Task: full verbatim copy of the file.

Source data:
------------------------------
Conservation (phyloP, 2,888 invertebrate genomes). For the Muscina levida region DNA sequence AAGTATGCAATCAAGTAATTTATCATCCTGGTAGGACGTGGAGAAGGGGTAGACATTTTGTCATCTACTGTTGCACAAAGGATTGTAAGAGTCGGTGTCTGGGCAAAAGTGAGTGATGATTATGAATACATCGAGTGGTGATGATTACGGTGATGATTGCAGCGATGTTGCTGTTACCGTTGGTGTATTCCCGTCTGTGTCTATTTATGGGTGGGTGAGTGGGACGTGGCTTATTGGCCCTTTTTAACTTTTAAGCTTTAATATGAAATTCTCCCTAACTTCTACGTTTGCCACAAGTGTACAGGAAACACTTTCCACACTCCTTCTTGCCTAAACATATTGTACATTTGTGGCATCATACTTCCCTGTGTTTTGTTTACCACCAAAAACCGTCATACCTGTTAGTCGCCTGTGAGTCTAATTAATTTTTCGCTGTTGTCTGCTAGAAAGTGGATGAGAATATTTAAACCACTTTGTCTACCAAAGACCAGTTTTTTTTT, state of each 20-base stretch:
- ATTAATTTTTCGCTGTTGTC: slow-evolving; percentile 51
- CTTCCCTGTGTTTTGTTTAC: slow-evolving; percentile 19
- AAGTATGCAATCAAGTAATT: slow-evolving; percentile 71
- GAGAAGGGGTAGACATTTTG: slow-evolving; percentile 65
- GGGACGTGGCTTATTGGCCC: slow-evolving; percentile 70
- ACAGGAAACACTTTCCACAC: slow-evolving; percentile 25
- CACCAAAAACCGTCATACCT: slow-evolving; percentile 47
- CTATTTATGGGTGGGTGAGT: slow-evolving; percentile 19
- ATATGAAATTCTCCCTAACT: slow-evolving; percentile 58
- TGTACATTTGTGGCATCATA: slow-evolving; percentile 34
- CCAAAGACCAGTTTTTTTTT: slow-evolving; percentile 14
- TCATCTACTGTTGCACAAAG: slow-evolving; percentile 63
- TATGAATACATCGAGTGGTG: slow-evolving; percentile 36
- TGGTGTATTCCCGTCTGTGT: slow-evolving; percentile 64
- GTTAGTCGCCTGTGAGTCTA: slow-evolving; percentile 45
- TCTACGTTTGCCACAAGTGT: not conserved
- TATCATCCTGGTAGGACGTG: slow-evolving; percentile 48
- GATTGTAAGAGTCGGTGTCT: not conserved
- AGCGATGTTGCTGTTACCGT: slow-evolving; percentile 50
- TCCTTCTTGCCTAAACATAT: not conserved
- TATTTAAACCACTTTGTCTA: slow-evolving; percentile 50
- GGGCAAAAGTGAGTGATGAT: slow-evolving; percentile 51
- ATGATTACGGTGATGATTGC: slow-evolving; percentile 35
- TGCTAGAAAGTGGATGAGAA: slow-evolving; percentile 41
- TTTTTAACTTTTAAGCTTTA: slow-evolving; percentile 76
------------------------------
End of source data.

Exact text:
Conservation (phyloP, 2,888 invertebrate genomes). For the Muscina levida region DNA sequence AAGTATGCAATCAAGTAATTTATCATCCTGGTAGGACGTGGAGAAGGGGTAGACATTTTGTCATCTACTGTTGCACAAAGGATTGTAAGAGTCGGTGTCTGGGCAAAAGTGAGTGATGATTATGAATACATCGAGTGGTGATGATTACGGTGATGATTGCAGCGATGTTGCTGTTACCGTTGGTGTATTCCCGTCTGTGTCTATTTATGGGTGGGTGAGTGGGACGTGGCTTATTGGCCCTTTTTAACTTTTAAGCTTTAATATGAAATTCTCCCTAACTTCTACGTTTGCCACAAGTGTACAGGAAACACTTTCCACACTCCTTCTTGCCTAAACATATTGTACATTTGTGGCATCATACTTCCCTGTGTTTTGTTTACCACCAAAAACCGTCATACCTGTTAGTCGCCTGTGAGTCTAATTAATTTTTCGCTGTTGTCTGCTAGAAAGTGGATGAGAATATTTAAACCACTTTGTCTACCAAAGACCAGTTTTTTTTT, state of each 20-base stretch:
- ATTAATTTTTCGCTGTTGTC: slow-evolving; percentile 51
- CTTCCCTGTGTTTTGTTTAC: slow-evolving; percentile 19
- AAGTATGCAATCAAGTAATT: slow-evolving; percentile 71
- GAGAAGGGGTAGACATTTTG: slow-evolving; percentile 65
- GGGACGTGGCTTATTGGCCC: slow-evolving; percentile 70
- ACAGGAAACACTTTCCACAC: slow-evolving; percentile 25
- CACCAAAAACCGTCATACCT: slow-evolving; percentile 47
- CTATTTATGGGTGGGTGAGT: slow-evolving; percentile 19
- ATATGAAATTCTCCCTAACT: slow-evolving; percentile 58
- TGTACATTTGTGGCATCATA: slow-evolving; percentile 34
- CCAAAGACCAGTTTTTTTTT: slow-evolving; percentile 14
- TCATCTACTGTTGCACAAAG: slow-evolving; percentile 63
- TATGAATACATCGAGTGGTG: slow-evolving; percentile 36
- TGGTGTATTCCCGTCTGTGT: slow-evolving; percentile 64
- GTTAGTCGCCTGTGAGTCTA: slow-evolving; percentile 45
- TCTACGTTTGCCACAAGTGT: not conserved
- TATCATCCTGGTAGGACGTG: slow-evolving; percentile 48
- GATTGTAAGAGTCGGTGTCT: not conserved
- AGCGATGTTGCTGTTACCGT: slow-evolving; percentile 50
- TCCTTCTTGCCTAAACATAT: not conserved
- TATTTAAACCACTTTGTCTA: slow-evolving; percentile 50
- GGGCAAAAGTGAGTGATGAT: slow-evolving; percentile 51
- ATGATTACGGTGATGATTGC: slow-evolving; percentile 35
- TGCTAGAAAGTGGATGAGAA: slow-evolving; percentile 41
- TTTTTAACTTTTAAGCTTTA: slow-evolving; percentile 76